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Breaking the cycle of child maltreatment: preparing early childhood professionals to educate families on effective parenting strategies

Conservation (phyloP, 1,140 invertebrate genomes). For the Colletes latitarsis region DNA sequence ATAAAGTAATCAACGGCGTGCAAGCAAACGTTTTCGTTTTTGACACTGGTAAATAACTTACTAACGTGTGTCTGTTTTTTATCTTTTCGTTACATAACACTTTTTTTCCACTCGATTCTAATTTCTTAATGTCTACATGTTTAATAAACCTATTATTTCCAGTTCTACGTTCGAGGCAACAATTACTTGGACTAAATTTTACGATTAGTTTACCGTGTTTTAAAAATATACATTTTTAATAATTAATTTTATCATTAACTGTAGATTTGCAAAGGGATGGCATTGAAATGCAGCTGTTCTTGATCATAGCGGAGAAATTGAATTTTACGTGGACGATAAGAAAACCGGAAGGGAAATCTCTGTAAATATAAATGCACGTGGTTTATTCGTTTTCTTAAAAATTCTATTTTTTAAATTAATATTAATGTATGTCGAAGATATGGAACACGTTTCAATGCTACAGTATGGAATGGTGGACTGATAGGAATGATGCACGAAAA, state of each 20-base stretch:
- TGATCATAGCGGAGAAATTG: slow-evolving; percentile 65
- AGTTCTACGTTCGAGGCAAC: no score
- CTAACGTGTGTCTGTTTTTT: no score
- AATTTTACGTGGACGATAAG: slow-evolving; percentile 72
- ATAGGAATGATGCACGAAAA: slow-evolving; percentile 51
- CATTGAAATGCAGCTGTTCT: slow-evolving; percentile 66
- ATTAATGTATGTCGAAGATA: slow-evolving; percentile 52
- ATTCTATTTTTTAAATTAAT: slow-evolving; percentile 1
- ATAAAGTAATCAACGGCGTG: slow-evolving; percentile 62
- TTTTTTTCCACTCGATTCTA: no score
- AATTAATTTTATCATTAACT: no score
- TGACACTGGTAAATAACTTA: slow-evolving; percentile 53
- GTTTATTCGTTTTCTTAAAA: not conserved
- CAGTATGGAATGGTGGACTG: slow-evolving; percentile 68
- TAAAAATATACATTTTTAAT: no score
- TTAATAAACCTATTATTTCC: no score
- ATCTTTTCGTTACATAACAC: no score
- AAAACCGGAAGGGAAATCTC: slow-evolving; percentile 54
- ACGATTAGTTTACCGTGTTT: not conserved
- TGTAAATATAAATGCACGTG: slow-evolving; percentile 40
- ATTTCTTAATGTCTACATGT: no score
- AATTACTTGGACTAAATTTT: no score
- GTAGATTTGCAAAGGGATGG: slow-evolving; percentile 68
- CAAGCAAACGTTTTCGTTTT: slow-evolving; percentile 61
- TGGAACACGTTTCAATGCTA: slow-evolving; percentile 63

According to the existing literature, "the majority of reported incidents of child abuse are the result of parents' attempt to discipline or control the behavior of their child" (Sanders & Pidgeon, 2011, p. 200). Because very few parents receive information on how to use positive discipline techniques, many repeat the maladaptive responses that they experienced as a child, which further perpetuates the cycle of child maltreatment (Saunders, Piazza, Jacobvitz, & Swann, 2012). Freysteinson and McFarlane (2014) suggested that if early childhood educators and clinicians are able to equip parents with the necessary tools, skills, and knowledge to engage in positive parenting behaviors, we may increase the likelihood of reducing and/or preventing child abuse and its devastating effects. However, many early childhood professionals receive little or no formal training to work with parents in using positive behavior guidance with their children (McFarland-Piazza & Sanders, 2012). Given the findings of such studies, it may be valuable to first understand the most common underlying reasons behind parents' dysfunctional behaviors before we attempt to eradicate these behaviors. In the present study, 24 undergraduate students, who were enrolled in a child development course, were asked to assume the role of a parent/guardian and respond to a series of three questions (pre-survey) pertaining to why and how they would handle a toddler's challenging behavior. Common themes that were revealed in students' responses to the pre-survey questions are discussed in Chapter 4. Furthermore, to address the lack of training early childhood professionals receive in positive behavior guidance techniques, the present study sought to evaluate whether a 30-minute presentation, discussing the interconnection between child development theory and positive parenting practices, would change students' negative responses in the pre-survey to more positive responses in the post-survey. The results of the post-surveys indicated that more than half of the participants indicated that they would implement a more positive discipline approach after hearing the presentation. Potential limitations of the study, ideas for future research, and implications will also be presented.